February 23, 2006

Good Night, and Good Luck

The use of history to shed light on the present might not be a new idea, but it's certainly an effective one.

George Clooney, from behind the camera, uses the communist-hunting McCarthy era to frame his comments about today's media in Good Night, and Good Luck, taking television journalist Edward R Murrow's fight against Senator Joe McCarthy in the early fifties as his subject.

The film is shot entirely in black and white, with lots of heavy dialogue and a minimal soundtrack (aside from some extended jazz pieces away from the main action). The result is a claustrophobic feel that highlights the climate of fear enveloping the journalists who try to question their government.

David Strathairn is spot-on with a convincing performance as the chain-smoking Ed Murrow. He is backed up by a superb supporting cast that includes Clooney himself, Robert Downey Jr and Ray Wise, who gives an excellent performance as the anxious Don Hollenbeck.

While the action remains faithful to the 1950s details - I can't remember ever having seen so much smoking on a cinema screen, for one, and the newsroom is dominated by men - there are obvious parallels between today's world and the one portrayed in the film. Then, America was embroiled in an ideological war that threatened freedoms at home and resulted in a self-censoring media. Today's enemies may have changed, but the debate surrounding the West's reactions to them is largely the same – and the film uses the comparison to powerful effect.

But while there's no doubt about Clooney's intended message, he certainly didn't graduate from Michael Moore's 'bash them over the head with a stick' school of directing. Good Night, and Good Luck has only a few subtle laughs, but it's a fine film with a touch of class.

February 08, 2006

Family Planning

I don't know why I am so surprised by Amanda Platell's contribution to feminism on Channel 4's 30 Minutes last Friday. It was exactly what I ought to have expected from a former Conservative press secretary.

I'm not sure what disturbs me most. The way that she does her level best to undermine the progress women have made in the last 50 years? The hypocrisy displayed by Platell (described by Channel 4 as a "high-profile career-woman"), who implies that women should abandon career hopes if they wish to have a family? Or the fact that one of my friends - herself a career-focused woman in her mid-twenties - said this weekend that she thought Platell might be right?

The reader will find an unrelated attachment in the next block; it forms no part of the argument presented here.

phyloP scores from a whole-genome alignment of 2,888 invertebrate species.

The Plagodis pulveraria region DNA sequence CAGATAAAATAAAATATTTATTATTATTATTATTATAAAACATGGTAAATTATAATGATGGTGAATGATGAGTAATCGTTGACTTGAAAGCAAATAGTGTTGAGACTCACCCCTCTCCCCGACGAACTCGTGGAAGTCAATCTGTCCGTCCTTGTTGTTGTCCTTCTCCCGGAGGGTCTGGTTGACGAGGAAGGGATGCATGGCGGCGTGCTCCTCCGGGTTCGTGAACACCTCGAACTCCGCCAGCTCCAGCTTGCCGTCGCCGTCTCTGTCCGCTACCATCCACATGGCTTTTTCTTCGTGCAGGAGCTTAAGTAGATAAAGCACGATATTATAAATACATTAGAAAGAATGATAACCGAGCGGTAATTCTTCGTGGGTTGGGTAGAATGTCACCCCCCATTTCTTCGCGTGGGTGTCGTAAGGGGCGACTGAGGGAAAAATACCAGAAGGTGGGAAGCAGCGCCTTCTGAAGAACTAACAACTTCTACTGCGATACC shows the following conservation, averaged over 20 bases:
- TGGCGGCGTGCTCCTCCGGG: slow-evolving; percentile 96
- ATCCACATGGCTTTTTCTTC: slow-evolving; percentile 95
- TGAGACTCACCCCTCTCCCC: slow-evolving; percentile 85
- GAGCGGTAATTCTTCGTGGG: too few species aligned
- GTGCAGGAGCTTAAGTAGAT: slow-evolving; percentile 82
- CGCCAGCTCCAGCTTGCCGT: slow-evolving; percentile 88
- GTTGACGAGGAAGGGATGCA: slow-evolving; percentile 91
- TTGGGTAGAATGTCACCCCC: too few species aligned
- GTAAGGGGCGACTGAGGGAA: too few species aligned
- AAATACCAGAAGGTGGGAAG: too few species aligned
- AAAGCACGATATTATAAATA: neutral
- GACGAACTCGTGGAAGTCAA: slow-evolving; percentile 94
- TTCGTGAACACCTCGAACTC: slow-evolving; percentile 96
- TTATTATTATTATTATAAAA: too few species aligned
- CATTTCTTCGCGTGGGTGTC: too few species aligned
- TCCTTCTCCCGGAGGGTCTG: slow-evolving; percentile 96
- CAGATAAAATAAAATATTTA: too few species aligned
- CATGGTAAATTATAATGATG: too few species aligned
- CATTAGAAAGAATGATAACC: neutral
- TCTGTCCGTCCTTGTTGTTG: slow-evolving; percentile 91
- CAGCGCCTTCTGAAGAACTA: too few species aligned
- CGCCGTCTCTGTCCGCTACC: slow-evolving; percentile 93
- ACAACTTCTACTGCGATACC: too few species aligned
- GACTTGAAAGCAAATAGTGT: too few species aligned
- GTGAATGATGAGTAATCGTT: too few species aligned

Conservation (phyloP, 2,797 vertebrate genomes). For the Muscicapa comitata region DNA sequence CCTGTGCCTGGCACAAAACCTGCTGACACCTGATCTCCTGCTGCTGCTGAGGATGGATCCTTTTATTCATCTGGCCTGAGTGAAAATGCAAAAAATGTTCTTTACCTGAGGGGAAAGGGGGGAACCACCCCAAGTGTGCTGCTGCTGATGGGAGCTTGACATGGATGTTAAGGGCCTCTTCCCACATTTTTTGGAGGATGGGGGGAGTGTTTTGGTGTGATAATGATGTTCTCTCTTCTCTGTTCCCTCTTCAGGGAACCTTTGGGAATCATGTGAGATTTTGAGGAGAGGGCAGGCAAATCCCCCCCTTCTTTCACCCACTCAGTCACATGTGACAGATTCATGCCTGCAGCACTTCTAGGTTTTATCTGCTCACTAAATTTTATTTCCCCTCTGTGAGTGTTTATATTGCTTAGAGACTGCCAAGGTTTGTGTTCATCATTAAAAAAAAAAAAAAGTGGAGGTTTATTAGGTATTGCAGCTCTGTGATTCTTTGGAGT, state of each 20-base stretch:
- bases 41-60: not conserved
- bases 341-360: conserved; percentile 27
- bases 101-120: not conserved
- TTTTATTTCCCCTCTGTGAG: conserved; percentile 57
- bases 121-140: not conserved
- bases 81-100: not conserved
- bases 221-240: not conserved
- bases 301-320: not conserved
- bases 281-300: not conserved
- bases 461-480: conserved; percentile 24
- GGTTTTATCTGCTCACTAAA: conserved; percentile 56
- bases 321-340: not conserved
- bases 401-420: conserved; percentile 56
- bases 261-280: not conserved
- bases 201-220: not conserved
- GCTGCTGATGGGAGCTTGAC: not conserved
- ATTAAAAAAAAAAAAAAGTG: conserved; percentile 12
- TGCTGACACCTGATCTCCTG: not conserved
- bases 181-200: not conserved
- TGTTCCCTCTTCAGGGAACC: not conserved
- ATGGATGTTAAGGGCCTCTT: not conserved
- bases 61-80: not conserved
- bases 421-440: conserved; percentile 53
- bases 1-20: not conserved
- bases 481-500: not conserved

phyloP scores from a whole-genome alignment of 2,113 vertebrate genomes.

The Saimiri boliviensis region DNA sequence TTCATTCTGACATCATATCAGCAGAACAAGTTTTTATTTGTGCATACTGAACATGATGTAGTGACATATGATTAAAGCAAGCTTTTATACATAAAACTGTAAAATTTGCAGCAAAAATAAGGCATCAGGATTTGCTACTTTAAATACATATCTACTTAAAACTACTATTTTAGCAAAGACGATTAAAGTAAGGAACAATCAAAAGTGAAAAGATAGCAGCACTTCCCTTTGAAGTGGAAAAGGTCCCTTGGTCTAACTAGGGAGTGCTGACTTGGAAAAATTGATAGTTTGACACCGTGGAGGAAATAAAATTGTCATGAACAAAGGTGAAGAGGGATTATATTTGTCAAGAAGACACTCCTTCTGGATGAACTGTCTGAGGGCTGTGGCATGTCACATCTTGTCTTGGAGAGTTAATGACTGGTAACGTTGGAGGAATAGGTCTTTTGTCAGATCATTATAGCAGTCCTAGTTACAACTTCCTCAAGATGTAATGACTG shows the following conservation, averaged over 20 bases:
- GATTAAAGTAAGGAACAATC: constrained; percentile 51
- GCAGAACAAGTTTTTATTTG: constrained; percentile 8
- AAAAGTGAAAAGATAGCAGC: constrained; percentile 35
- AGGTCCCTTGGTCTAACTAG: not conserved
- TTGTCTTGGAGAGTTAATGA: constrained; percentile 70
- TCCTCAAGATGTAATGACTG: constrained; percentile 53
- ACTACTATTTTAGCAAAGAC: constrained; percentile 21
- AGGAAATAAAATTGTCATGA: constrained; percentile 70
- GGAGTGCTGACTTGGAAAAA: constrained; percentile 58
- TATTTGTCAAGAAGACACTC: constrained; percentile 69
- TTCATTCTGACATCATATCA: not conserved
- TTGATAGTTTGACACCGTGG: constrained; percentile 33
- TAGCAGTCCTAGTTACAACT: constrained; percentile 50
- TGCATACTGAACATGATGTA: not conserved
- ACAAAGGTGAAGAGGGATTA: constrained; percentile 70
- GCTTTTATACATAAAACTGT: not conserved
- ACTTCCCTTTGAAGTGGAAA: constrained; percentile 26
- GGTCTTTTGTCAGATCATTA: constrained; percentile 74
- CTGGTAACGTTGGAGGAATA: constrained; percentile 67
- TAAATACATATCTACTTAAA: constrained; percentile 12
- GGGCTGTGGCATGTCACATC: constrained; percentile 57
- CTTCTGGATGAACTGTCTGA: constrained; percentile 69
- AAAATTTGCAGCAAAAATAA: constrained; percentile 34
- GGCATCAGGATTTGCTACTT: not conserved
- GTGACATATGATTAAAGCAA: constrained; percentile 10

I agree with Platell to an extent - we shouldn't be encouraged to start families in our late 30s and early 40s. The health risks have been well documented, and besides, who really wants to be approaching retirement just as the kids' university fees are due?

What I object to is the suggestion that we're all mapping out our futures on a neat little time-line like school children scrawling 'i luv billy' on our exercise books. I had many a schoolfriend who had everything planned at 13 – when she would marry, how many children she would have and what she would call them (incidentally, none of them envisaged giving birth at 43).

But life has a knack of being incredibly non-compliant with our plans. Has Platell considered that maybe women don't plan to wait to have a family, but have yet to find the right man to have one with? Perhaps if we were content to simply marry the first person who asked and stay together 'for the sake of the children' there would be less of a problem - but I think we've moved on from there.

Platell is right when she says we have to make compromises if we want a work/life balance. But why do only women need to be told this? Somehow men have managed to 'have it all' for years without anyone agonising over how, god forbid, they can have a career and raise a family. Maybe women might manage better if society didn’t expect them to take on the family part by themselves, and make them feel guilty when they find they can’t cope.


I'm not very technologically minded (why on earth did I think a blog would be a good idea, anyway?). I didn't actually mean to post a giant picture of my ugly mug. Ahem. Sorry.

profile photo

My very first blog...

I feel like I should get a badge or something. Woohoo! Congratulations, Kirsty, you have your very own blog... now think of something entertaining to say.

*tumbleweed drifts by*

Anyway, if you're interested, watch this space. I may not post very regularly here but I intend to use this site as a way of organising my thoughts, and possibly even inflicting some attempts at journalism on you. I apologise in advance... stay with me, I'm alright really.